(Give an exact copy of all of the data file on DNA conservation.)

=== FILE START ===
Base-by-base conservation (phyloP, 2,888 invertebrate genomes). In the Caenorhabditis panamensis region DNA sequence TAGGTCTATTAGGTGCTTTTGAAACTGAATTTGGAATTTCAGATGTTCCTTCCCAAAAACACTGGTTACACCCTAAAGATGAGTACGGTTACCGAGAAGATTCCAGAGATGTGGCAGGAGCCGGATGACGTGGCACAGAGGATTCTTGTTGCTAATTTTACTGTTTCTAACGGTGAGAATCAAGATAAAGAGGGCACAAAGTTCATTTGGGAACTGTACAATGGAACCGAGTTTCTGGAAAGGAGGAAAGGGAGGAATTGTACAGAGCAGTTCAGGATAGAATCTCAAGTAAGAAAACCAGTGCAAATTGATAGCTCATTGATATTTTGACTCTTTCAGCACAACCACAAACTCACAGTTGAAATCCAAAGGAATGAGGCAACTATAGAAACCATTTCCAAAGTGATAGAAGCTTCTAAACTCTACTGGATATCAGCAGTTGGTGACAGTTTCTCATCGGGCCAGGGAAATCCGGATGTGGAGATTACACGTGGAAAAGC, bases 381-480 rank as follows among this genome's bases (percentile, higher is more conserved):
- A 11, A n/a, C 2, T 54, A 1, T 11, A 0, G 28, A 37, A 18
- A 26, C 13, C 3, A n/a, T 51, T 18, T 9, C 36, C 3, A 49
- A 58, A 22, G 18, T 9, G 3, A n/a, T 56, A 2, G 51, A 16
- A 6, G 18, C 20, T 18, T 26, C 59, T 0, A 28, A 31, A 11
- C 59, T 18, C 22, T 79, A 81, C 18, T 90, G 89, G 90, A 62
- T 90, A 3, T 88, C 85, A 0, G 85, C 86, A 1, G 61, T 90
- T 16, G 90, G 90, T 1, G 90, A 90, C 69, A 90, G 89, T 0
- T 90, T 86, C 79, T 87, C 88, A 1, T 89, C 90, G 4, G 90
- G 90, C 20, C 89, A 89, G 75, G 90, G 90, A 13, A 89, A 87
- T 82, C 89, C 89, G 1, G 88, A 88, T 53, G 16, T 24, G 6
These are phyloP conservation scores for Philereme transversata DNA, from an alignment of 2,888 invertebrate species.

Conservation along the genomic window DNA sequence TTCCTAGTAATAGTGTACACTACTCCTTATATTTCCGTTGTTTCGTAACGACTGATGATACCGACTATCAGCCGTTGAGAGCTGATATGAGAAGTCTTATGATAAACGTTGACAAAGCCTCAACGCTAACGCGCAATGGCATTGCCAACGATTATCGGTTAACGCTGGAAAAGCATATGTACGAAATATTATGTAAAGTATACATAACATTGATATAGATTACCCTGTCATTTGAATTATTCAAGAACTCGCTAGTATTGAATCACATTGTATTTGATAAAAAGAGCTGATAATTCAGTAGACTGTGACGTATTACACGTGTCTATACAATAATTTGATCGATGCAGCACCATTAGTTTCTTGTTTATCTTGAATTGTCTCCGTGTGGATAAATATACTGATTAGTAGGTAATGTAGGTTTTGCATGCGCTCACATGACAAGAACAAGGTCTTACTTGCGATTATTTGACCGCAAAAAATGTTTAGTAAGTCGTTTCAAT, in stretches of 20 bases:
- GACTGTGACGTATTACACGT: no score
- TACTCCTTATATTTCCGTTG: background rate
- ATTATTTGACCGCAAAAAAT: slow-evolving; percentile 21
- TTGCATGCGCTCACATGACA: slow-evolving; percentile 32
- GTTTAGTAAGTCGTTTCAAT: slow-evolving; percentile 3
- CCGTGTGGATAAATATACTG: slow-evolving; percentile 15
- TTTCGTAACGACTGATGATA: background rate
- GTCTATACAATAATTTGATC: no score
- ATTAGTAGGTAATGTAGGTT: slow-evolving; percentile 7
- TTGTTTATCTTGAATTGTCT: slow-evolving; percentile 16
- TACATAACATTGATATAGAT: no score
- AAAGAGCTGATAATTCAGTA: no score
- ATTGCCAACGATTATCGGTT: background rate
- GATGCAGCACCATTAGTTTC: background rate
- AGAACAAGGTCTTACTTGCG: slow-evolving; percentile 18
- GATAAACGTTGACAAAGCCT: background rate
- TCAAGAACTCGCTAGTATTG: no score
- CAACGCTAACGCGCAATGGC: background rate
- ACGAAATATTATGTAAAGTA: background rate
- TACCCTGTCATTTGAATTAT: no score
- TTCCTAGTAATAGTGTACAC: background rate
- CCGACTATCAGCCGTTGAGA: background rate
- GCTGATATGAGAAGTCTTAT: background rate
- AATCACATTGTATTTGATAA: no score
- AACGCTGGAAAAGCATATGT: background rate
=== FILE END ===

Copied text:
Base-by-base conservation (phyloP, 2,888 invertebrate genomes). In the Caenorhabditis panamensis region DNA sequence TAGGTCTATTAGGTGCTTTTGAAACTGAATTTGGAATTTCAGATGTTCCTTCCCAAAAACACTGGTTACACCCTAAAGATGAGTACGGTTACCGAGAAGATTCCAGAGATGTGGCAGGAGCCGGATGACGTGGCACAGAGGATTCTTGTTGCTAATTTTACTGTTTCTAACGGTGAGAATCAAGATAAAGAGGGCACAAAGTTCATTTGGGAACTGTACAATGGAACCGAGTTTCTGGAAAGGAGGAAAGGGAGGAATTGTACAGAGCAGTTCAGGATAGAATCTCAAGTAAGAAAACCAGTGCAAATTGATAGCTCATTGATATTTTGACTCTTTCAGCACAACCACAAACTCACAGTTGAAATCCAAAGGAATGAGGCAACTATAGAAACCATTTCCAAAGTGATAGAAGCTTCTAAACTCTACTGGATATCAGCAGTTGGTGACAGTTTCTCATCGGGCCAGGGAAATCCGGATGTGGAGATTACACGTGGAAAAGC, bases 381-480 rank as follows among this genome's bases (percentile, higher is more conserved):
- A 11, A n/a, C 2, T 54, A 1, T 11, A 0, G 28, A 37, A 18
- A 26, C 13, C 3, A n/a, T 51, T 18, T 9, C 36, C 3, A 49
- A 58, A 22, G 18, T 9, G 3, A n/a, T 56, A 2, G 51, A 16
- A 6, G 18, C 20, T 18, T 26, C 59, T 0, A 28, A 31, A 11
- C 59, T 18, C 22, T 79, A 81, C 18, T 90, G 89, G 90, A 62
- T 90, A 3, T 88, C 85, A 0, G 85, C 86, A 1, G 61, T 90
- T 16, G 90, G 90, T 1, G 90, A 90, C 69, A 90, G 89, T 0
- T 90, T 86, C 79, T 87, C 88, A 1, T 89, C 90, G 4, G 90
- G 90, C 20, C 89, A 89, G 75, G 90, G 90, A 13, A 89, A 87
- T 82, C 89, C 89, G 1, G 88, A 88, T 53, G 16, T 24, G 6
These are phyloP conservation scores for Philereme transversata DNA, from an alignment of 2,888 invertebrate species.

Conservation along the genomic window DNA sequence TTCCTAGTAATAGTGTACACTACTCCTTATATTTCCGTTGTTTCGTAACGACTGATGATACCGACTATCAGCCGTTGAGAGCTGATATGAGAAGTCTTATGATAAACGTTGACAAAGCCTCAACGCTAACGCGCAATGGCATTGCCAACGATTATCGGTTAACGCTGGAAAAGCATATGTACGAAATATTATGTAAAGTATACATAACATTGATATAGATTACCCTGTCATTTGAATTATTCAAGAACTCGCTAGTATTGAATCACATTGTATTTGATAAAAAGAGCTGATAATTCAGTAGACTGTGACGTATTACACGTGTCTATACAATAATTTGATCGATGCAGCACCATTAGTTTCTTGTTTATCTTGAATTGTCTCCGTGTGGATAAATATACTGATTAGTAGGTAATGTAGGTTTTGCATGCGCTCACATGACAAGAACAAGGTCTTACTTGCGATTATTTGACCGCAAAAAATGTTTAGTAAGTCGTTTCAAT, in stretches of 20 bases:
- GACTGTGACGTATTACACGT: no score
- TACTCCTTATATTTCCGTTG: background rate
- ATTATTTGACCGCAAAAAAT: slow-evolving; percentile 21
- TTGCATGCGCTCACATGACA: slow-evolving; percentile 32
- GTTTAGTAAGTCGTTTCAAT: slow-evolving; percentile 3
- CCGTGTGGATAAATATACTG: slow-evolving; percentile 15
- TTTCGTAACGACTGATGATA: background rate
- GTCTATACAATAATTTGATC: no score
- ATTAGTAGGTAATGTAGGTT: slow-evolving; percentile 7
- TTGTTTATCTTGAATTGTCT: slow-evolving; percentile 16
- TACATAACATTGATATAGAT: no score
- AAAGAGCTGATAATTCAGTA: no score
- ATTGCCAACGATTATCGGTT: background rate
- GATGCAGCACCATTAGTTTC: background rate
- AGAACAAGGTCTTACTTGCG: slow-evolving; percentile 18
- GATAAACGTTGACAAAGCCT: background rate
- TCAAGAACTCGCTAGTATTG: no score
- CAACGCTAACGCGCAATGGC: background rate
- ACGAAATATTATGTAAAGTA: background rate
- TACCCTGTCATTTGAATTAT: no score
- TTCCTAGTAATAGTGTACAC: background rate
- CCGACTATCAGCCGTTGAGA: background rate
- GCTGATATGAGAAGTCTTAT: background rate
- AATCACATTGTATTTGATAA: no score
- AACGCTGGAAAAGCATATGT: background rate